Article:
There are two things about 98-year-old Verna Oller that just about anyone around her neigborhood in Long Beach, Washington can tell you. She was feisty, and she was frugal.
She was so frugal that she never went to a hairdresser. After all, she could cut her own hair for free.
She refused to buy new shoelaces and improvised by looping the zipper from an old coat through her boots.
When her longtime friends, Guy and Carolyn Glenn, bought her a new coat on sale, she sent it right back. She found a cheaper one for just $2.
"There was no reason to go buy new clothes if there were good ones at the thrift store," Carolyn Glenn said. "So that's where she bought a lot of her clothes."
Keeping A Secret
Oller never made much money, earning an hourly wage filleting fish until she was in her 70s.
She cut her own firewood until she was in her 90s.
But Oller was carrying a secret, a big one, and she entrusted the Glenns to keep it. It turned out she was a master investor.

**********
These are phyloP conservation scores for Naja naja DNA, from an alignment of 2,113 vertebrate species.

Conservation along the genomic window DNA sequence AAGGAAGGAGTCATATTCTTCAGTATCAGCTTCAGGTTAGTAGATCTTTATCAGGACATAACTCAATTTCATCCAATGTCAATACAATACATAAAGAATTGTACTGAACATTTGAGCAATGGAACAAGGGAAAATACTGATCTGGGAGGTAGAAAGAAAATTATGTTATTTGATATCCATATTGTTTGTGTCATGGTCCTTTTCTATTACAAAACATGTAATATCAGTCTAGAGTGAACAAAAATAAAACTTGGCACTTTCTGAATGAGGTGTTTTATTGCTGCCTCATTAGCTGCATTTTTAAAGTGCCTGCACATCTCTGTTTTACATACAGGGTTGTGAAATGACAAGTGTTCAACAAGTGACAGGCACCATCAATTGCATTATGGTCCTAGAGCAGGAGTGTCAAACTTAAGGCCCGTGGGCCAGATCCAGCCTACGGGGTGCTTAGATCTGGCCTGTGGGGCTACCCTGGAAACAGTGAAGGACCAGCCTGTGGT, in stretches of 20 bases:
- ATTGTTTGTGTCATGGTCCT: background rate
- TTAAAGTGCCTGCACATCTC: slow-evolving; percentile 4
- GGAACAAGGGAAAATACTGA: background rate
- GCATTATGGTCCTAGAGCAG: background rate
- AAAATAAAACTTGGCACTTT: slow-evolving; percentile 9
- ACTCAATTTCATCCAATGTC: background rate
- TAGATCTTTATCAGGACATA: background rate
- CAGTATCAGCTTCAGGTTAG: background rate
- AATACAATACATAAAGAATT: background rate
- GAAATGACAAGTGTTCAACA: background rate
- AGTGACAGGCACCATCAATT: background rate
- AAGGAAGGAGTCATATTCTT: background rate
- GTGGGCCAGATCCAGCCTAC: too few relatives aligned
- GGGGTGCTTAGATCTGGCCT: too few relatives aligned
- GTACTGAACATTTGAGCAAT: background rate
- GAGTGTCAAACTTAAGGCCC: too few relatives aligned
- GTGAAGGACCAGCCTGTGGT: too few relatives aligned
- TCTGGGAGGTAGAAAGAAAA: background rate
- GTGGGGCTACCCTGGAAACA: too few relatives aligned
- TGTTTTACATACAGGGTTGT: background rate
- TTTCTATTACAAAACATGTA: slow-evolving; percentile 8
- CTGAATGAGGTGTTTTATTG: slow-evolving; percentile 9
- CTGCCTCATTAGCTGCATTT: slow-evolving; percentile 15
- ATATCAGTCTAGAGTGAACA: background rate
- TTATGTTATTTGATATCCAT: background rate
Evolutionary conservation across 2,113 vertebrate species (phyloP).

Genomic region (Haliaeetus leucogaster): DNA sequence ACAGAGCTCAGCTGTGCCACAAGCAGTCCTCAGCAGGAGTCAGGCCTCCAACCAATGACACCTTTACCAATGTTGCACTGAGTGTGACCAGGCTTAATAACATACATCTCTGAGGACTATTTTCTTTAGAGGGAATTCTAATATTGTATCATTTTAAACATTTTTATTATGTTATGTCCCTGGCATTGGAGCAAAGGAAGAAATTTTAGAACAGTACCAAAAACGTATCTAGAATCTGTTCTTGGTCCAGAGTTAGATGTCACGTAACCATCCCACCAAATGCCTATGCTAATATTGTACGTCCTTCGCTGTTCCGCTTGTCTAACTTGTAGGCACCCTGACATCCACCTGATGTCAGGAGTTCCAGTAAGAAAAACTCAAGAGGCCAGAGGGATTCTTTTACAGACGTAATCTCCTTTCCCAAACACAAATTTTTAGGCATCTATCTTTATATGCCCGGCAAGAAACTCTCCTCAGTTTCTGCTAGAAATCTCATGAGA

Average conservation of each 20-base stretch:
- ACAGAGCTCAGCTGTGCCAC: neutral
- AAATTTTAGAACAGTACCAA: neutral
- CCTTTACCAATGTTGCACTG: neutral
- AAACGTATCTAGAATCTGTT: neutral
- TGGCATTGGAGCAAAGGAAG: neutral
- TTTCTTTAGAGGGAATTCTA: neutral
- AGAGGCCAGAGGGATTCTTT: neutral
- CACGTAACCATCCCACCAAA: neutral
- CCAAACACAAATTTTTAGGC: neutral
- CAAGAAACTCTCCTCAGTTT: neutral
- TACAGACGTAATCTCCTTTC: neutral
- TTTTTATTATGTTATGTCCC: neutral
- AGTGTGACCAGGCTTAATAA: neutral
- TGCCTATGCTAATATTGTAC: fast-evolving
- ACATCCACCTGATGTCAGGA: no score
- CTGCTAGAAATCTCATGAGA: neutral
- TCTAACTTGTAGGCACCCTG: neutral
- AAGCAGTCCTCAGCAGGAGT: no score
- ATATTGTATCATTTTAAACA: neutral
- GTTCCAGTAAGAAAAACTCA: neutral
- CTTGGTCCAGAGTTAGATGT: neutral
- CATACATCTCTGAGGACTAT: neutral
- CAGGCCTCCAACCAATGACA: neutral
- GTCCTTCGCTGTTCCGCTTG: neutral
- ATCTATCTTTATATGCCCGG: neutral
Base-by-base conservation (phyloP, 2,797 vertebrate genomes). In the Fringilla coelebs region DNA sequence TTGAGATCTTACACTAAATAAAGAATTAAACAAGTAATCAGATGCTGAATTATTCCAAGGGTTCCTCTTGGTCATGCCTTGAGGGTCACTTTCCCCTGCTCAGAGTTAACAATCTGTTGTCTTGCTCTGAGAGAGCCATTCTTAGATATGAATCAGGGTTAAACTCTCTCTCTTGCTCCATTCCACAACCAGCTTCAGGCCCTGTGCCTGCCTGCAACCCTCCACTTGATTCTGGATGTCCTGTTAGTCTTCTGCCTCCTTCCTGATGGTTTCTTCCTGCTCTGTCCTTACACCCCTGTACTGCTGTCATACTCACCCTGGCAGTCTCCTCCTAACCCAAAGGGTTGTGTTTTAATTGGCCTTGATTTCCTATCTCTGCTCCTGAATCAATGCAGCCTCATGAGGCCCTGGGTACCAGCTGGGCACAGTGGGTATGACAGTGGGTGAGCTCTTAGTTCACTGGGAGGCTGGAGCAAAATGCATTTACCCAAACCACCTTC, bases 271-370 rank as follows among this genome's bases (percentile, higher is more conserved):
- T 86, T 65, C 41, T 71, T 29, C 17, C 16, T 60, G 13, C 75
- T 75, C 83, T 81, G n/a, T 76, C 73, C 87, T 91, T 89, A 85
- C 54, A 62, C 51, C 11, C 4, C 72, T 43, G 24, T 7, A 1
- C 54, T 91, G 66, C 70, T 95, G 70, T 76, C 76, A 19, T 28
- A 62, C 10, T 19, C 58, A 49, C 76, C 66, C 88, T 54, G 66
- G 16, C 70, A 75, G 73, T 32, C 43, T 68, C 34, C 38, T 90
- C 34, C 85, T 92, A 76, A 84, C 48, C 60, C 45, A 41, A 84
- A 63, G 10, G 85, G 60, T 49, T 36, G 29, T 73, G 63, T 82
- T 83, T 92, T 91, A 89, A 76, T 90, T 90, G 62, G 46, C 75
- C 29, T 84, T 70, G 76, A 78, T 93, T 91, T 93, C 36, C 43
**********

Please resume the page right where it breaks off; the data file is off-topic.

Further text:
"She went to the library and read Barrons," Guy Glenn said. "She read the Wall Street Journal."
She called Glenn "the paperboy" because he would give her his already read copy of the paper. She never wanted to spend money on it herself. Oller was so savvy, she gave the Glenns' son stock investing tips, telling him about how she made a 50-percent return on AT&T when it was at a low point.
The sturdy old lady with no formal education amassed a not-so-small fortune: $4.5 million. It was up over $5 million before the recession.
Before she died, she directed Guy Glenn to spend every cent of it, but not on her, on her home town.
"She wants a swimming pool to be built, that was her main goal," he said.
Mission accomplished. Part of Oller's money will go to building the town's very first indoor swimming pool. The pool was important to Oller because as a poor little girl growing up there it frustrated her that kids often had no place to swim even though they lived on the ocean. But the shoreline can be dangerous in the Pacific Northwestern town. Money will also be set aside for scholarships and grants for local teachers.
"I think we could learn a lot from her," said Andrea Nooman, a nursing home owner.
When Oller died, she didn't want a funeral or even an obit. In fact, she didn't want any credit at all.
Verna Oller, the generous and secret self-made millionaire, passed away May 10.